Home » Those Cute Baggage-Tugs At Airports Are Way Older Than You Think

Those Cute Baggage-Tugs At Airports Are Way Older Than You Think

Airport Tugs Ts F3 Copy
ADVERTISEMENT

The Clark CT-30 or “Clarktor” is hardly a marvel of engineering, and yet it continues to trudge on day-in and day-out, yanking luggage at airports around the world. Short, roofless, and with a thick steel plate on its face, the Clarktor is a unique and charming-looking machine, and it turns out it is way, way older than you think. It’s not only a World War II veteran, it actually hails from before the Great Depression.

While at the LAX airport on my way to Vancouver, I couldn’t help but take some photos of some luggage-tugs, and as I went to post them to Instagram, I realized that I knew very, very little about these little machines.

Vidframe Min Top
Vidframe Min Bottom

So I did some digging, and what I realized is that these things are truly ancient.

 

View this post on Instagram

 

A post shared by The Autopian (@theautopian)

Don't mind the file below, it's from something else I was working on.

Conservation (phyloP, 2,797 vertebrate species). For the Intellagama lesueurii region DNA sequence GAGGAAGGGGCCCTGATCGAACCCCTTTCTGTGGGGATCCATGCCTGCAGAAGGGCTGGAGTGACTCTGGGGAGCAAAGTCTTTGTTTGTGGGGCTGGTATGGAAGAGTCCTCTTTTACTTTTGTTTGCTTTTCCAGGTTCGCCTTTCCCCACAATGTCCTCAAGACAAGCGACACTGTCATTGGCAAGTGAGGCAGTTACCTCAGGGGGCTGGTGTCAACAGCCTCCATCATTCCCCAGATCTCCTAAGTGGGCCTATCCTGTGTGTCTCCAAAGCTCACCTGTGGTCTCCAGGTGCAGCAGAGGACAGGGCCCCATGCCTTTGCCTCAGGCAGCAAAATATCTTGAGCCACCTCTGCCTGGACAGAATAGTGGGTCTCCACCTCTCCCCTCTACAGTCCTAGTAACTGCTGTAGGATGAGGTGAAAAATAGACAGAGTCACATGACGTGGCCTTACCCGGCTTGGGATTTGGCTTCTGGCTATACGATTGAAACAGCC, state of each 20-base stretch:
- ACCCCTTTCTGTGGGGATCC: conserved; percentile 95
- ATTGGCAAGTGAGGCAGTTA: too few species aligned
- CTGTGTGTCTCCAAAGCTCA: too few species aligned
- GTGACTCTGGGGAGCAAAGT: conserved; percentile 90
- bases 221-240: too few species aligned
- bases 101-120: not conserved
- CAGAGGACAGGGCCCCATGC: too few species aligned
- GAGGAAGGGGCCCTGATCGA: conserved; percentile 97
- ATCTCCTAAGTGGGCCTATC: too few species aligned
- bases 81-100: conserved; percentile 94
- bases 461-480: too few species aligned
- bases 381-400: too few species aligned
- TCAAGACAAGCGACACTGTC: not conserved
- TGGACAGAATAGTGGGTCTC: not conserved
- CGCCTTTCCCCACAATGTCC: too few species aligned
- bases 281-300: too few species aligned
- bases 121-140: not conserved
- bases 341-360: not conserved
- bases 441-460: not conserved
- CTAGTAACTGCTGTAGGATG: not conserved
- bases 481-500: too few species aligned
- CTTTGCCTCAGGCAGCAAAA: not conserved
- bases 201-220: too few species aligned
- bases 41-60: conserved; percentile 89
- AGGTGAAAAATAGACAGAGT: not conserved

The company that first made those baggage tugs (or towing tractors, or simply “tugs”) is Clark, and like many vehicular outfits in the U.S., it started in Michigan:

ADVERTISEMENT
Screen Shot 2024 04 05 At 7.44.14 Am
Image: Clark Material Handling Company

From day one, Clark was an industrial machinery company, building the “world’s first internal combustion-powered industrial truck” known as the Tructractor. As you can see in the image above, it was a rear-engine, rear-wheel drive, rear-seat, front-bed flatbed truck.

And believe it or not, only ten years later came the first Clarktor, and it looked much like the luggage tug we all know and love. Yes, in 1927 — almost 100 years ago!:

Screen Shot 2024 04 05 At 9.11.31 Am

Clark Material Handling Company, which now makes mostly Forklifts, describes the first Clarktor, writing:

The Clarktor tow tractor is introduced. The Clarktor was used to pull airplanes and warehouse trailer trains. It was equipped with an electric self-starter, the first industrial truck or tractor to have this feature as standard equipment. The Clarktor remained in production until 1987.